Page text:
A non-solvent is selected for addition to the polyglycolic acid solution in order to cause the polyglycolic acid to precipitate from the solution in finely divided form. Among the non-solvents which may be used in the practice in the process of the present invention is water, lower aliphatic monohydric alcohols such as methanol, ethanol, propanol, isopropanol, and the like. The non-solvent is added to the solution of the polyglycolic acid after it has been cooled down to about room temperature by use of an ice bath in order to get a slurry of the finely dispersed polyglycolic acid. It would be preferred to stir the cooling solution so as to distribute the polyglycolic acid uniformly throughout the slurry. There is then added to the slurry the nonsolvent and the precipitated polyglycolic acid is filtered under vacuum from the slurry. It is then desired to wash the filtered material with a suitable non-solvent and to vacuum dry the material at a slightly elevated temperature. The thus dried and washed material is placed in a suitable attritor such as a micro-pulverizer and ground for a few moments in order to break up any agglomerates that may be present. The non-solvent should be at least partially soluble in the solvent and preferably miscible with the solvent.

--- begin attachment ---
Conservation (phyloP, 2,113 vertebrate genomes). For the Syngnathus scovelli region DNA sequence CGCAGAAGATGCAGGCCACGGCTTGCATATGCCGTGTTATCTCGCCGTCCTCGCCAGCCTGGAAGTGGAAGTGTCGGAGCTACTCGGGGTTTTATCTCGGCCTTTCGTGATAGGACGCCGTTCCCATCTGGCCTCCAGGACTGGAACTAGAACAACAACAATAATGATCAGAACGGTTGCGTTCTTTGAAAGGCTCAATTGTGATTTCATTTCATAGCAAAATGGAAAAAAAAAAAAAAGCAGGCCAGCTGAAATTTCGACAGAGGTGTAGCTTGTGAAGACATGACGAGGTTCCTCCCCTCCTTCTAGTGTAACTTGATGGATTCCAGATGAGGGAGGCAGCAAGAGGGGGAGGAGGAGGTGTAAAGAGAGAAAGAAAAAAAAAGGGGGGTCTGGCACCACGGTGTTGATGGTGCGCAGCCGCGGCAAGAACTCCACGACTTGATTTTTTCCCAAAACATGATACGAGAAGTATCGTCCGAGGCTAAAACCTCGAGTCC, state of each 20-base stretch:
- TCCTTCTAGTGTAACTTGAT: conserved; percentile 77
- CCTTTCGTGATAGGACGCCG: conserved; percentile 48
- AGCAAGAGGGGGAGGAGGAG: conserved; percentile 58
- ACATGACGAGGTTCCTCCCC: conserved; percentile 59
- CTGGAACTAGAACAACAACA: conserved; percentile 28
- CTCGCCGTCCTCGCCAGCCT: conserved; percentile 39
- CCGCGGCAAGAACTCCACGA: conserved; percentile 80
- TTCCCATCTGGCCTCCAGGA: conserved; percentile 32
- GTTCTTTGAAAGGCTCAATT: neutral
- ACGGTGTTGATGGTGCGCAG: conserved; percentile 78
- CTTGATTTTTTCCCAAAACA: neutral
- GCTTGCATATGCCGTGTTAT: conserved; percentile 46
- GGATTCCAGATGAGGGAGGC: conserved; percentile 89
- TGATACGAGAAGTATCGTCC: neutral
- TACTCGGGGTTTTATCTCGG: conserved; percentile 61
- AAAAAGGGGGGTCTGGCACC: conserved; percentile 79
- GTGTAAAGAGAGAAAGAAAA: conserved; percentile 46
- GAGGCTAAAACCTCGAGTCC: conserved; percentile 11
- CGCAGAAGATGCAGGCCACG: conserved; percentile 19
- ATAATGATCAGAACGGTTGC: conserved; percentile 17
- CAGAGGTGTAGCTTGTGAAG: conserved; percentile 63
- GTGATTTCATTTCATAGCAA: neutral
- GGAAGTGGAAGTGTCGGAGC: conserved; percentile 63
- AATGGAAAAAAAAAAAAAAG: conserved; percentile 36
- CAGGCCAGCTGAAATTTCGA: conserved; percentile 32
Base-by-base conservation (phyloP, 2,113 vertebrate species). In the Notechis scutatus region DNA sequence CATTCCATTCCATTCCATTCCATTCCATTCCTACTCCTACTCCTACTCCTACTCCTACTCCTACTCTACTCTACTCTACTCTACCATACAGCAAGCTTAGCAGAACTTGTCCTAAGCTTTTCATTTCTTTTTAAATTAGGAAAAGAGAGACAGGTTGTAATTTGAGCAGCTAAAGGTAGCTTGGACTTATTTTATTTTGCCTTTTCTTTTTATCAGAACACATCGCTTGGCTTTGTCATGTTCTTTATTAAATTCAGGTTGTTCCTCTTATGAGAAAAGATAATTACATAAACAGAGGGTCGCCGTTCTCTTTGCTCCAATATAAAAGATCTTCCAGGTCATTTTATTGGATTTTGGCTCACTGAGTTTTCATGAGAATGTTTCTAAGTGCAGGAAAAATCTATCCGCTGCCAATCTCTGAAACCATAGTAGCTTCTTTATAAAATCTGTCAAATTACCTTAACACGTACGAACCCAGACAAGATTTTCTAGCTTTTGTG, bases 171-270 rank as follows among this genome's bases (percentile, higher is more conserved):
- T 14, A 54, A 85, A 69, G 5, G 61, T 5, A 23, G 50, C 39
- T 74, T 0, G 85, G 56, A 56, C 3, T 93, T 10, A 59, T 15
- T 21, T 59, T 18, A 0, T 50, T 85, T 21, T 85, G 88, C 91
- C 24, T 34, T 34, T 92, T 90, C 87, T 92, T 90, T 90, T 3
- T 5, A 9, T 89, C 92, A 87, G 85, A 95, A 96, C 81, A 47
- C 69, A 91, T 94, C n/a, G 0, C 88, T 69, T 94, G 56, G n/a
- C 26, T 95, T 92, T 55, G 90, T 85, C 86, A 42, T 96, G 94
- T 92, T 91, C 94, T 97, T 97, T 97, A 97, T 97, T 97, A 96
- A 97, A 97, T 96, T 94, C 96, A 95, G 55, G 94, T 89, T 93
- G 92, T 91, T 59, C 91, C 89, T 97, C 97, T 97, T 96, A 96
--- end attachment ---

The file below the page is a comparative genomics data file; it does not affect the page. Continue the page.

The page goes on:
In order that the concept of the present invention may be more completely understood the following examples are set forth in which all parts are parts by weight unless otherwise indicated:
EXAMPLE 1 Into a suitable mixing vessel containing 2,000 parts of dimethyl sulfoxide there is added 40 parts of a polyglycolic acid such as that prepared by one of the references set forth hereinabove. The dispersion is heated to 150C. in order to dissolve the polyglycolic acid. Thereupon the solution is cooled to room temperature by use of an ice bath to get a slurry of finely dispersed polyglycolic acid. There is then added 400 parts of the slurry to a Waring blendor. There is then added quickly 400 parts of water with constant stirring for about onehalf of a minute. The slurry is then filtered under vacuum and washed with isopropanol and vacuum dried overnight at 60C. The thus washed and dried material is placed in a micro-pulverizer and ground for about 30 seconds in order to break up the agglomerates. The resulting powdery material had less than 1%, by weight, that was of the size of about 30 microns and has less than 15%, by weight, that was within the range of about 10 to 15 microns and had more than by weight, that was in the range of 1.5 to about 8 microns. The thus produced powder is then sterilized by conventional hospital techniques such as gaseous ethylene oxide sterilization.